Is one of his best customers.
To questioners. Mr. Honkinson has
said his intention was to live the life
of a simple workingman and to help
others as much as possible. In his
own workshops, he has introduced
a profit sharing system that is with
out precedent Inasmuch as the higher
the yield, the less he receives,
I Many people believe that the
deeds of ,ai"'rs ar" Sluing rich off of the sub
After the ceremony President
Harding, accompanied by Mrs. Hard- flower.
ing, several senators and their wives. 'jVe heard of 'P. D. Q." and its
and army officials of hlch rank, re-1 meaning," said Mrs. Harding, "but
turned to Manhattan, where he was.-p, p.- g something new
scheduled to address the Academy
of the southeastern division, which
s managed by he and Mr. W. B.
Brown, is due largely to their knowl
edge and selection of men to co-op"
Wlngate, May 24. The ball gam
this afternoon on the Wlngate dia
mond between the married men, and
the single men of the town promises
success to be one of the most Interesting
games played here this season.
Mr. and Mrs. T. J. Perry have re
turned from a trip to Chattanooga,
Tenu., where they visited relatives,
rale with them in the organization and took In the Southern Baptist con-
and field work.
iOV CATTS S OI T ON IMX1
iMllctmeiit 4'lini-gc Misuse of tCxvcu-
tlve Power and Peonage.
Mrs. C. C. Lamb and children spent
tli week-end with relatives In Polk-ton.
Mrs.- Walter Perry, and Mrs. Red'
Soft nnil Hnril Berths.
(From the Type Metal Magazine.)
8''ll Jobs make soft people.
We gain strength by overcoming
forces that resist us. Things that
come easy never add anything to our
Men And, as they look back, that
it was in solving the hard problems
that they developed the ability to
handle the big Job that came their
It's the principle of the carpenter's
if soft things took the roughness
oft the board and transformed It Into
wood Richardson of Norfolk visited i a smooth, polished desk top. furrl-
in Wingate recently and Miss Mlldraditure makes would use velvet Instead
Sidney J. Catts, who served four perry, the daughter of Mrs. and Mrs. iof sandpaper.
The Boston Post sent out reporter
to find the most polite person In the
r.lty of Boston and offered a fifty dol
lar cash prize. This prize went to
a young deaf man named Anthony
Chadwlck. The reporter dropped a
handkerchief on the street which
young Chadwlck picked up and not
being able to call the reporter he pur
sued hlra In great haste until he over
took him and gave him his handker
chief. He was so polite and smiled
ao pleasantly that the reporter felt
sure be had found the person entitled
to the prize. So It went to the deaf
Politeness Is generally a peculiar
trait of deaf people. Their bright
faces and expressive eyes not only
take the place of words but Intensify
their personality. No one can bow,
mile, shake hands, and lift his hat
like a deaf person. So we are not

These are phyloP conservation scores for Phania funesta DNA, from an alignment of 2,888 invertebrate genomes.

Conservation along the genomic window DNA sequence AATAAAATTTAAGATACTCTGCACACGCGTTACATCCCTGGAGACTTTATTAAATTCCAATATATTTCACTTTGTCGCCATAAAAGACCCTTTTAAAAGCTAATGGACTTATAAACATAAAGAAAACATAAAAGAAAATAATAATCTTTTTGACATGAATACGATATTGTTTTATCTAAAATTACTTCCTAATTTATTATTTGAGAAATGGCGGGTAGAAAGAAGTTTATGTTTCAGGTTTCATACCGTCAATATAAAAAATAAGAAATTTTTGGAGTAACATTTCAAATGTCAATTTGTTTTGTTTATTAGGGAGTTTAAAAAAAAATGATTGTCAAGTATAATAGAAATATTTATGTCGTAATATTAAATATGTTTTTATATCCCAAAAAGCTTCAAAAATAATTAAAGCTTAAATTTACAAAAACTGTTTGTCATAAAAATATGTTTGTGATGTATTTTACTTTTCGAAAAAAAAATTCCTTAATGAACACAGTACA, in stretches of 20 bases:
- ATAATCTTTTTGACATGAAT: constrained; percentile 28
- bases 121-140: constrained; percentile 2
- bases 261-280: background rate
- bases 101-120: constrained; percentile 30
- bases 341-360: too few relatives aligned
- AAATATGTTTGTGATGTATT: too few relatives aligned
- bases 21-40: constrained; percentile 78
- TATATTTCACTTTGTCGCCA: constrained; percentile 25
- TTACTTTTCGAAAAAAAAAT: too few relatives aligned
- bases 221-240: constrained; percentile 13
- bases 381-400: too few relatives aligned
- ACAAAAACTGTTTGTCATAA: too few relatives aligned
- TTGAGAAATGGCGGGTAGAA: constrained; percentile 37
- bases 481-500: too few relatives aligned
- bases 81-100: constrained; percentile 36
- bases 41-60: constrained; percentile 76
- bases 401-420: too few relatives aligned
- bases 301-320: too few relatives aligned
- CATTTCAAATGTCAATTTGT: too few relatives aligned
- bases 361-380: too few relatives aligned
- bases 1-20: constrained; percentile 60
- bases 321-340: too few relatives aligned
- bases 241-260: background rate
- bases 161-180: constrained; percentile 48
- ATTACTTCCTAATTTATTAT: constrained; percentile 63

urprlsed that this reward went where
It did. It was only a question of a
deaf person having an opportunity to
compete. But when once found the
contest was ended. Ohio Chronicle. 1
ears as governor of Florida, having
been elected on a prohibition ticket,
later a e ndida'e for the United
States Senate, and now under In
dictments by the fed. ral and county
grand Juries on charges growing out
of alleged misuse of his executive au
thority and the object of a Joint leg
islative Investigation, has furnished
bond of $5,000 to the Starke, Fla.,
authorities In that, Bradford coun
ty, Mr. Catts is charged with accept
ing a bribe for voting for a pardon.
It is believed that Mr. Catts will
face tiie federal charge flrst, and re
ports from Pensacola were to the
efect that a special session of court
would be called for the purpose.
Specifically the federal Indictment
set forth that Mr. Catts voted for
pardons in favor of two negroes, Ed
Brown and John Henry Rodgers,
serving sentences in the state peni
tentiary, and that representatives
of the former governor met the
negroes upon their release and took
them to his Walton county farm
where they are alleged to have been
held In peonage.
Reports from Albany quoted him
as saying the negroes had been paid
$10 a month and well clothed and
One of these negroes testified at
the hearings of the Joint legislative
committee In Tallahassee, which un
der a Joint resolution Is Investigating
Tumors" that the former governor
received money to Influence his deci
sion In matters or pardons, appoint
ment of state officers and other al
leged misconduct. The committee
has been holding Its hearings for sev
eral weeks and no Indication Is forth
coming as to when If will reports III
Both houses of the legislature, now
In biennial session, have reinstated
numerous officers relieved oy me
former governor. At least $25,000
has been voted as reimbursement to
the various men for the salaries they
lost while under suspension. Mr.
Catts' term of office expired January
I. J. Perrv. accompanied them home.! If soft materials put a fine cutting
Rev. Y. T. Shcbane supplied for lodge on a dull knife, the grinder
the pastor at Philadelphia church ! would use rubber Instead of an emery
last Sunday. j wheel
Edith, the little child of Rev. and I Things come easy to a Jellyfish
Mrs. A. C. Sherwood, has been real All he has to do is to float along in
sick for a few days, but we are glad i the current of the ocean tides and
to renort that she has about re- 'absorb the food around him. But he
Failure to Be Vacillated Knded Dis
Raleigh. May 23. Failure to se
cure Immunity from typhoid fever by
vaccination proved unusually disas
trous to a Duplin county family. Nine
memoers or tne family were stricken
with the disease. Five died.
isunng me summer or last vear